Sleep apnoea is a breathing related sleep disorder that sufferers can experience for years without ever being properly identified. The disorder has serious consequences if left untreated but is easily diagnosed by taking a sleep apnoea test.
What is Sleep Apnoea?
Apnoea is a Greek word meaning ‘without’. While a sleep apnoea sufferer sleeps, the soft tissues of the airways narrow and collapse; and breath and oxygen intake becomes interrupted for a brief period. Carbon dioxide builds up in the blood and oxygen stores become depleted.
This causes the body to gasp for breath in order to replenish the oxygen and the sleeping person is momentarily roused in order to breathe. The sufferer falls back to sleep and the cycle repeats itself again and again. The degree of severity of sleep apnoea is determined by measuring how many times per hour the breath ceases whilst sleeping.
From Symptoms to Diagnosis
The symptoms of sleep apnoea are general tiredness, irritability, fatigue and an inability to properly focus. Many suffers remain unaware of the cause of their fatigue or even of the fact that they snore or stop breathing while sleeping.
Often the partner of the sufferer first draws attention to the problem because their own sleep is interrupted and they notice the pause in their partner’s breathing. Sleep apnoea sufferers who live alone may go for years without realising the extent of the problem or the dangers involved.
What are the Dangers of Remaining Undiagnosed?
Those who suspect they may suffer from sleep apnoea should arrange to take a sleep apnoea test. Sleep-disordered breathing is closely linked to a range of detrimental health effects such as stroke, diabetes, high blood pressure, arrhythmia, cardiovascular disease and higher incidents of fatigue related car accidents.
Anyone suspected of suffering from sleep apnoea must be fully tested so a correct diagnosis can be obtained and various treatment options fully explored.
What Does a Sleep Apnoea Test Involve?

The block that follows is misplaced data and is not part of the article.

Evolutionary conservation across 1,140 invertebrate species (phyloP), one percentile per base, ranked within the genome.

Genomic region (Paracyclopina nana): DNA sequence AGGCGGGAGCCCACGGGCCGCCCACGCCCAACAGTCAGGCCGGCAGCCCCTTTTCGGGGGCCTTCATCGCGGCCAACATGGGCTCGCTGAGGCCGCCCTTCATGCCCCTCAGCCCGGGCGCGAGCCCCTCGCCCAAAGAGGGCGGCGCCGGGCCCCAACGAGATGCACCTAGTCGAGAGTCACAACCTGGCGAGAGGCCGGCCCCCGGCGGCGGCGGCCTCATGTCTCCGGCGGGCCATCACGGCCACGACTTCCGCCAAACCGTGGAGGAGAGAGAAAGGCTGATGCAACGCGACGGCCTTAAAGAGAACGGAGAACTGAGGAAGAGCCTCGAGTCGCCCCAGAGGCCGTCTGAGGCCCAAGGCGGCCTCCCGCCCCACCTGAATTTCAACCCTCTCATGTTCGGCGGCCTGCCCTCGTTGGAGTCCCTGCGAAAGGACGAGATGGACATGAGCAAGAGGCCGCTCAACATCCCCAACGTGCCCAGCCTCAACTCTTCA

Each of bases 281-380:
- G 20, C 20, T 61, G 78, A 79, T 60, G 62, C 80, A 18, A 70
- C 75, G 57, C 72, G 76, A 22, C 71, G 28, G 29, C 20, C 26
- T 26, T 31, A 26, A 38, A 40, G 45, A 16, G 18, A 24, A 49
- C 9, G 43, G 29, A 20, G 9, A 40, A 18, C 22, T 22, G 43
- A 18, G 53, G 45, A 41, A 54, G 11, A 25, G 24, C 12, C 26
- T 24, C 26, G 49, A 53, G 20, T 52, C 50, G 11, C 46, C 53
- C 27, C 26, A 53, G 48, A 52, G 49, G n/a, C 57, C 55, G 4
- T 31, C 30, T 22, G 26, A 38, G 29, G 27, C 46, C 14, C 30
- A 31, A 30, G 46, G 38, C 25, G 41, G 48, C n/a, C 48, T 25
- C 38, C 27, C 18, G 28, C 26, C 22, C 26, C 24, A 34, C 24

Sleep apnoea tests range in complexity but essentially monitor heart and breathing rates, body movements and also the level of oxygen in the blood. Some tests can be taken at home with mobile equipment. Other tests are administered in a specifically designed sleep laboratory with the sleeping patient connected to state-of-the-art equipment that is monitored by trained medical personnel.
Once the test has been done and the severity of the problem is known, the appropriate treatment can then be offered.
Depending on the extent of the pauses in breathing, which are also known ‘events’, the patient will be rated on a scale of minimal (5 events per hour) to severe (30 events per hour).
Those patients diagnosed as severe may require assistance from a sleep apnea machine or CPAP machine in order to consistently breathe throughout the night. The sleep apnoea sufferer wears a mask connected to a compressor while they sleep. The mask covers the mouth and nose and forces a steady stream of air into the airways, holding them open and preventing them from collapsing and blocking the breath.
Mandibular advancement splints are dental devices similar to mouth guards that keep the airways open by slightly changing the position of the jaw. Depending on the severity of the diagnosis, these devices are less invasive than a CPAP machine.
Regardless of the treatment intervention, it is important to know that sleep apnoea is a serious condition that has profoundly negative consequences when left untreated. Taking a sleep apnoea test is the first step in addressing the harms that an undiagnosed condition can cause
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